Project Sidekick: NASA's Use Of Microsoft's Hololens

NASA are turning to VR in space


In January 2015, Microsoft released the first promotional video [] for the the Hololens, marking the company's first foray into virtual reality.

While the product is unlikely to be available for public purchase until mid-2016, Microsoft recently announced a partnership with NASA, which, according to the space agency, will 'empower astronauts aboard the International Space Station (ISS)'.

The product is currently being tested by those on the ISS, but the astronauts will have to wait until June 28 2006 to use it in an official capacity. A pair of devices will be onboard SpaceX's seventh resupply mission to the station, with the plan to gradually incorporate the technology into future trips.

At the moment, astronauts at the ISS rely on written guidance through iPads and computers for instruction, or voice guidance when carrying out complex procedures. The Hololens would represent a real improvement. Regarding the product's advantages, Scott Kelly, who's currently on the space station, says: 'if you could have a procedure right in your field of view, something that was command-able [sic] with your voice, where you could scroll through the different steps, that would be helpful.'

The project is called 'Sidekick', and has already been tested at NASA's 'Weightless Winder C9' jet to determine how it functions in free-fall. The initiative will be split into two modes. The first, called 'Remote Expert', will enable experts on the ground to help the astronauts with more precision. Through the Hololens, engineers would be able to see exactly what the astronaut is looking at, while also being able to write in their field of vision.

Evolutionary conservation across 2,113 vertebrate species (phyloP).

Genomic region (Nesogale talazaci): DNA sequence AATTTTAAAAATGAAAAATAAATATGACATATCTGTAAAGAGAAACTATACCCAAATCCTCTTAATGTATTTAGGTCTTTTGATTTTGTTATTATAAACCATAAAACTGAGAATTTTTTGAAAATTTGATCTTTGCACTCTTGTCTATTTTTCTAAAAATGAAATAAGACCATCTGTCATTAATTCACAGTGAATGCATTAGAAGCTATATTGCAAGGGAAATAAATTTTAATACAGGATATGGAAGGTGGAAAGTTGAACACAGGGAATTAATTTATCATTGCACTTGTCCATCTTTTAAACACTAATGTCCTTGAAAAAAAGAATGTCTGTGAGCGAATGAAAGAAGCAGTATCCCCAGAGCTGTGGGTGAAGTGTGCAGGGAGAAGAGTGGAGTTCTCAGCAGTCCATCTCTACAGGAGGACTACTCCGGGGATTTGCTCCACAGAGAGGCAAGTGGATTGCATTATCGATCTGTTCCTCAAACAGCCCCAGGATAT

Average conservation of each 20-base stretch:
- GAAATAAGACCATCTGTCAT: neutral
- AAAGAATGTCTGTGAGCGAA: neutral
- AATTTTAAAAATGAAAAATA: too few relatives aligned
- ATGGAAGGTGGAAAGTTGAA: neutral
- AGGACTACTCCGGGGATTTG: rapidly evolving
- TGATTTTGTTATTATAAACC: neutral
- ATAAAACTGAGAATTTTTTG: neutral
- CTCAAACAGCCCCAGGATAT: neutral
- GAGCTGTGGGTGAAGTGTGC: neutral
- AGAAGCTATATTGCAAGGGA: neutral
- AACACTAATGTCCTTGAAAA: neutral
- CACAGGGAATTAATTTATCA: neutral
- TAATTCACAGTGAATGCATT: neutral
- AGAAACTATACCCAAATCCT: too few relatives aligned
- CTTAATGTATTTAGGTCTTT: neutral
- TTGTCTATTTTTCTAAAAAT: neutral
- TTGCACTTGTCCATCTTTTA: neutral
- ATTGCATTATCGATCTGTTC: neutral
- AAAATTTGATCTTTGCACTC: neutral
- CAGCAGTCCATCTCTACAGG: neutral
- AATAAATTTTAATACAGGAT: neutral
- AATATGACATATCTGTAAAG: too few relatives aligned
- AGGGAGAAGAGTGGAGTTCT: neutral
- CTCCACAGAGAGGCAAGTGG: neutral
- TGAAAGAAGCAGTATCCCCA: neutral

The second element is called 'Procedure mode' and consists primarily of holographic instruction manuals, which, as mentioned by Kelly, will be available on-demand. This would expedite the process of fixing and maintaining hardware, and improve the quality of maintenance.

With a mission to Mars still a priority for NASA, the partnership with Microsoft will also be used to develop their 'OnSight' software, which will hopefully help scientists conduct research on the red planet. The program is already being worked on in NASA's laboratory in Pasadena, with Program Executive for the Mars Science Laboratory mission, Dave Lavery, stating: 'OnSight gives our rover scientists the ability to walk around and explore Mars right from their offices,' further claiming that it could change 'our perception' of what the planet is like.

Alex Kipman, part of the Windows and Devices Group says: 'Microsoft HoloLens is about transforming the ways you create, connect, and explore,' and with a mission to Mars seemingly destined to happen, VI could become an important part of the process.


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